Wednesday, April 28, 1999
Skin exam takes 10 minutes
BY SUE MacDONALD
The Cincinnati Enquirer
During a 10-minute skin-cancer examination, doctors check all areas of the body and trouble spots most prone to skin cancer.
Doctors examine patients' skin closely for suspicious lesions or growths. They also advise people to protect their skin use sunscreen lotions, wear protective clothing, wisely expose skin to sun and avoid tanning booths.
The doctor fills out a one-page form for each patient indicating family history, common sunning habits and locations on the body front, back, head, face, scalp, feet where moles and suspicious lesions are found.
People suspected of having skin cancer are told to follow up with a dermatologist for tests and possible treatment.
With melanoma, early detection is easy because the signs are right there, visible on the surface of the skin, says Dr. Charles Fixler, Cincinnati dermatologist and coordinator of this year's skin cancer screening program.
Part of this year's campaign includes a the Skin Cancer Foundation's Dressing for Sun Protection program. A free brochure, Get Smart! Go Under Cover! is available by calling (800) 754-6490.
Among the clothing-related tips for sun exposure:
Wear long-sleeved shirts, long pants and wide-brimmed hats.
Choose tight-weave clothing. Light cotton T-shirts and polo shirts, for example, have a sun protection factor (SPF) of 6-7, below the SPF 15 recommended by skin experts. Best choices are unbleached cotton, wool or polyester.
›Choose loose-fitting clothes over stretchy fabrics or skin-hugging fabrics. Best colors are deep blue, black or bright orange and bright red.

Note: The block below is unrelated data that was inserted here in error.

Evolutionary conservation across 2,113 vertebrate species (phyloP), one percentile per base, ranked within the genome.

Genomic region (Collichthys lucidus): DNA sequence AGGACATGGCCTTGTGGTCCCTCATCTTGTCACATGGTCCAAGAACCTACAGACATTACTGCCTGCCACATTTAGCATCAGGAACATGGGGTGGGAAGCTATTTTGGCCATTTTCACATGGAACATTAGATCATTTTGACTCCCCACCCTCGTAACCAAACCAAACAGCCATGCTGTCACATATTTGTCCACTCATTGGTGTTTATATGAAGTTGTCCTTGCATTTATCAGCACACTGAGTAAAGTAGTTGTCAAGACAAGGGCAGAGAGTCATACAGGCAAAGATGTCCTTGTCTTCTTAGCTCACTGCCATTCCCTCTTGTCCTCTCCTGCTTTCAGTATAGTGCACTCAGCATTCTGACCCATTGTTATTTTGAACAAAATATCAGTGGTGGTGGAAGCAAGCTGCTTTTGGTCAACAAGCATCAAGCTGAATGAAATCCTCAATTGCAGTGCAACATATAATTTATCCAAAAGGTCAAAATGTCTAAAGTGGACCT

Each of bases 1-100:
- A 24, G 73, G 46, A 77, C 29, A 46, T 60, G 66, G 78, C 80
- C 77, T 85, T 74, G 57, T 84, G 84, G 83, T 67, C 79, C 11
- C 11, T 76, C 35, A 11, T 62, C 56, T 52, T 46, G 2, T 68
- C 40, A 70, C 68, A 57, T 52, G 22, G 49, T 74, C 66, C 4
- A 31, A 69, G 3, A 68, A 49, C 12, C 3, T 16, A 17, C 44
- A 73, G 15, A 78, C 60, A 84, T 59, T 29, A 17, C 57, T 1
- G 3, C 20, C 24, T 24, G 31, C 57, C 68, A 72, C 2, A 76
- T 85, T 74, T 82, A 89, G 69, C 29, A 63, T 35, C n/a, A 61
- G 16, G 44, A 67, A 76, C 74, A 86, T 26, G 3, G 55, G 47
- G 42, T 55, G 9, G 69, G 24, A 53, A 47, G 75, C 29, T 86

What: Free skin cancer screenings.
When: Offered week of May 3-7 by 40 Tristate dermatologists.
How: Call American Cancer Society 9 a.m.-3 p.m. weekdays through May 7 at 891-9615 for appointment with a specialist near you.
UC research deaths go unreported
City's ready to trade up to strong mayor
Mailing on mayor mistaken for ballot
Radio system levy raises fight
System would increase cost of dispatches
Mom gets life in rape case
Officer pulls woman from fiery wreck
Lawyer denies shotgun threat on golf course
Lawyer sentenced to a year
At least three want empty school board seat
Bill Bowen laid to rest
Patton uncertain on casino gambling
Casino gambling issue controversial in N.Ky.
Melanoma Monday kicks off screenings
Skin exam takes 10 minutes
GET TO IT
Historic, epic and . . . trashy
Jazz great turns classical with 'Muir Woods Suite'
Kids get taste of life without TV
Warren growth straining schools
Web site promises no-wait medical news
Campbell schools to cut staffs
Cyclist struck by car goes home
Delhi offers car tour
Furnish jury selection slow
Jail food wins reprieve
Leads continue in Troutman deaths
Liquor licenses threatened
New rules pondered for strip clubs
Paddling helps students learn
Passing of town leader lamented
Petitions seek to save old Lebanon buildings
Prostitution arrest brings suit
Scholarship program hits its 10th year
School leader Carroll retires
Search of river fruitless; man presumed drowned
Secular role argued in Christmas case
Seminude dancers still goal of club owner
Sewer plant? Not in our backyard
Sites for Kenton jail topic of 2 meetings